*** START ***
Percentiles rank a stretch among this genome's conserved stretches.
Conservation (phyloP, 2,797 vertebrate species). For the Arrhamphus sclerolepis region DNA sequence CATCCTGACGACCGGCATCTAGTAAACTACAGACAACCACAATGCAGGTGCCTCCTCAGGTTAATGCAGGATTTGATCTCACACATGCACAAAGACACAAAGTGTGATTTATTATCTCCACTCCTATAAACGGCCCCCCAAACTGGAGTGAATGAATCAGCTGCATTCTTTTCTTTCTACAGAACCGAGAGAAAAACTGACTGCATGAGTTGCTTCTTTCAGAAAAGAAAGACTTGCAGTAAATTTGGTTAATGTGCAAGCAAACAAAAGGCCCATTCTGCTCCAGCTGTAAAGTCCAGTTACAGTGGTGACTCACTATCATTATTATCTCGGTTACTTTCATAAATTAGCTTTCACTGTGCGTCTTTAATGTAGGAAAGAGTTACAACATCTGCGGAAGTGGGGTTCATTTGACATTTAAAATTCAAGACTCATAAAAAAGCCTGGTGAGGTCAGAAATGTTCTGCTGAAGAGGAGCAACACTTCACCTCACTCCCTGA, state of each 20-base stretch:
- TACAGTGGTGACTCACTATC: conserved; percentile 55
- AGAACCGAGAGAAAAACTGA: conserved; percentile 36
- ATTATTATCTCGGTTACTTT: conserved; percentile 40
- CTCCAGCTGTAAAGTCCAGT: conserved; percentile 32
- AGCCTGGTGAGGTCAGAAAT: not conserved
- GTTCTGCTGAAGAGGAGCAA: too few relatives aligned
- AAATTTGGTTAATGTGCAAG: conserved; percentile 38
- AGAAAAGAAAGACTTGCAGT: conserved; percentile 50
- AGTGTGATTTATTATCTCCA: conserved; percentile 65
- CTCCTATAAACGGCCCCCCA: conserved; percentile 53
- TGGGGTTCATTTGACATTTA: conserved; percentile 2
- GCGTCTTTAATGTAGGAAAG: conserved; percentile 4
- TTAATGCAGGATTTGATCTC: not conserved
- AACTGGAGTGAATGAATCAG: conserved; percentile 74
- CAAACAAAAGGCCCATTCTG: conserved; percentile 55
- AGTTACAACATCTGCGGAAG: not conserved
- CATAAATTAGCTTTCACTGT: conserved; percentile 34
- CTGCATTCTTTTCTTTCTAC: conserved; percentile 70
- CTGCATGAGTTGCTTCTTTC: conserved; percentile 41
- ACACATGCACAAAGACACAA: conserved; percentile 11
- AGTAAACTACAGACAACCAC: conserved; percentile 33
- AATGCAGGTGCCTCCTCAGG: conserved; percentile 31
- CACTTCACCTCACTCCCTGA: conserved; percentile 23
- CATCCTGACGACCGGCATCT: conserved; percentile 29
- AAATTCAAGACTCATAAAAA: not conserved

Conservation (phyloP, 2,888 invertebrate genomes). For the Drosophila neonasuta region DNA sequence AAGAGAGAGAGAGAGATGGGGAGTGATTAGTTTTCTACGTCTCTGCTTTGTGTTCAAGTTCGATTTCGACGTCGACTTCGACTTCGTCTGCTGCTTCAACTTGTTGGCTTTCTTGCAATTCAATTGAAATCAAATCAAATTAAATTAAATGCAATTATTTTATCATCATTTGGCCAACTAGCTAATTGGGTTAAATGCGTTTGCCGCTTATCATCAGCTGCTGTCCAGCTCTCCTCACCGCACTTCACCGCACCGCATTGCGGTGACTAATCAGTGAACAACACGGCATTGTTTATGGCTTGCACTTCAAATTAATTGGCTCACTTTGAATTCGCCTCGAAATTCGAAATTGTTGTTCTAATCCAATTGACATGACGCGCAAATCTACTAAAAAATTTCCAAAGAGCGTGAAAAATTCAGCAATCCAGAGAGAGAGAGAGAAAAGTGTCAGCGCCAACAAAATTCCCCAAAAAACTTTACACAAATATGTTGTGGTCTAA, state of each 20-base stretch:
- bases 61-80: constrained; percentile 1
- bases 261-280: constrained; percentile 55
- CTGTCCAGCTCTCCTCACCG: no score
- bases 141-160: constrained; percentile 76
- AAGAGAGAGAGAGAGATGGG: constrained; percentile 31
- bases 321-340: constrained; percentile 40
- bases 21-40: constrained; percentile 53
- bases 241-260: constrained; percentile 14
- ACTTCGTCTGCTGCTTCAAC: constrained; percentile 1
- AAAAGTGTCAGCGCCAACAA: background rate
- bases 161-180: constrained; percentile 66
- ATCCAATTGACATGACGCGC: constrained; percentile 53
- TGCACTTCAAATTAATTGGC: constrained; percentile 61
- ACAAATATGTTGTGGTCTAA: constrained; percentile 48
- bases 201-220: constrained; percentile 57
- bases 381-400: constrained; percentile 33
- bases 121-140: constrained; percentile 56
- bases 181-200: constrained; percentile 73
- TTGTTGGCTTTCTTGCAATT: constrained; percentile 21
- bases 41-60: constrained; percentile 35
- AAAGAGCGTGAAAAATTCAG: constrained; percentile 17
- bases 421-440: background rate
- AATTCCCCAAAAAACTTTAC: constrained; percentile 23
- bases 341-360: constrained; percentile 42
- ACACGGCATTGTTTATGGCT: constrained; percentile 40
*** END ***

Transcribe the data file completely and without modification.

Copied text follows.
Percentiles rank a stretch among this genome's conserved stretches.
Conservation (phyloP, 2,797 vertebrate species). For the Arrhamphus sclerolepis region DNA sequence CATCCTGACGACCGGCATCTAGTAAACTACAGACAACCACAATGCAGGTGCCTCCTCAGGTTAATGCAGGATTTGATCTCACACATGCACAAAGACACAAAGTGTGATTTATTATCTCCACTCCTATAAACGGCCCCCCAAACTGGAGTGAATGAATCAGCTGCATTCTTTTCTTTCTACAGAACCGAGAGAAAAACTGACTGCATGAGTTGCTTCTTTCAGAAAAGAAAGACTTGCAGTAAATTTGGTTAATGTGCAAGCAAACAAAAGGCCCATTCTGCTCCAGCTGTAAAGTCCAGTTACAGTGGTGACTCACTATCATTATTATCTCGGTTACTTTCATAAATTAGCTTTCACTGTGCGTCTTTAATGTAGGAAAGAGTTACAACATCTGCGGAAGTGGGGTTCATTTGACATTTAAAATTCAAGACTCATAAAAAAGCCTGGTGAGGTCAGAAATGTTCTGCTGAAGAGGAGCAACACTTCACCTCACTCCCTGA, state of each 20-base stretch:
- TACAGTGGTGACTCACTATC: conserved; percentile 55
- AGAACCGAGAGAAAAACTGA: conserved; percentile 36
- ATTATTATCTCGGTTACTTT: conserved; percentile 40
- CTCCAGCTGTAAAGTCCAGT: conserved; percentile 32
- AGCCTGGTGAGGTCAGAAAT: not conserved
- GTTCTGCTGAAGAGGAGCAA: too few relatives aligned
- AAATTTGGTTAATGTGCAAG: conserved; percentile 38
- AGAAAAGAAAGACTTGCAGT: conserved; percentile 50
- AGTGTGATTTATTATCTCCA: conserved; percentile 65
- CTCCTATAAACGGCCCCCCA: conserved; percentile 53
- TGGGGTTCATTTGACATTTA: conserved; percentile 2
- GCGTCTTTAATGTAGGAAAG: conserved; percentile 4
- TTAATGCAGGATTTGATCTC: not conserved
- AACTGGAGTGAATGAATCAG: conserved; percentile 74
- CAAACAAAAGGCCCATTCTG: conserved; percentile 55
- AGTTACAACATCTGCGGAAG: not conserved
- CATAAATTAGCTTTCACTGT: conserved; percentile 34
- CTGCATTCTTTTCTTTCTAC: conserved; percentile 70
- CTGCATGAGTTGCTTCTTTC: conserved; percentile 41
- ACACATGCACAAAGACACAA: conserved; percentile 11
- AGTAAACTACAGACAACCAC: conserved; percentile 33
- AATGCAGGTGCCTCCTCAGG: conserved; percentile 31
- CACTTCACCTCACTCCCTGA: conserved; percentile 23
- CATCCTGACGACCGGCATCT: conserved; percentile 29
- AAATTCAAGACTCATAAAAA: not conserved

Conservation (phyloP, 2,888 invertebrate genomes). For the Drosophila neonasuta region DNA sequence AAGAGAGAGAGAGAGATGGGGAGTGATTAGTTTTCTACGTCTCTGCTTTGTGTTCAAGTTCGATTTCGACGTCGACTTCGACTTCGTCTGCTGCTTCAACTTGTTGGCTTTCTTGCAATTCAATTGAAATCAAATCAAATTAAATTAAATGCAATTATTTTATCATCATTTGGCCAACTAGCTAATTGGGTTAAATGCGTTTGCCGCTTATCATCAGCTGCTGTCCAGCTCTCCTCACCGCACTTCACCGCACCGCATTGCGGTGACTAATCAGTGAACAACACGGCATTGTTTATGGCTTGCACTTCAAATTAATTGGCTCACTTTGAATTCGCCTCGAAATTCGAAATTGTTGTTCTAATCCAATTGACATGACGCGCAAATCTACTAAAAAATTTCCAAAGAGCGTGAAAAATTCAGCAATCCAGAGAGAGAGAGAGAAAAGTGTCAGCGCCAACAAAATTCCCCAAAAAACTTTACACAAATATGTTGTGGTCTAA, state of each 20-base stretch:
- bases 61-80: constrained; percentile 1
- bases 261-280: constrained; percentile 55
- CTGTCCAGCTCTCCTCACCG: no score
- bases 141-160: constrained; percentile 76
- AAGAGAGAGAGAGAGATGGG: constrained; percentile 31
- bases 321-340: constrained; percentile 40
- bases 21-40: constrained; percentile 53
- bases 241-260: constrained; percentile 14
- ACTTCGTCTGCTGCTTCAAC: constrained; percentile 1
- AAAAGTGTCAGCGCCAACAA: background rate
- bases 161-180: constrained; percentile 66
- ATCCAATTGACATGACGCGC: constrained; percentile 53
- TGCACTTCAAATTAATTGGC: constrained; percentile 61
- ACAAATATGTTGTGGTCTAA: constrained; percentile 48
- bases 201-220: constrained; percentile 57
- bases 381-400: constrained; percentile 33
- bases 121-140: constrained; percentile 56
- bases 181-200: constrained; percentile 73
- TTGTTGGCTTTCTTGCAATT: constrained; percentile 21
- bases 41-60: constrained; percentile 35
- AAAGAGCGTGAAAAATTCAG: constrained; percentile 17
- bases 421-440: background rate
- AATTCCCCAAAAAACTTTAC: constrained; percentile 23
- bases 341-360: constrained; percentile 42
- ACACGGCATTGTTTATGGCT: constrained; percentile 40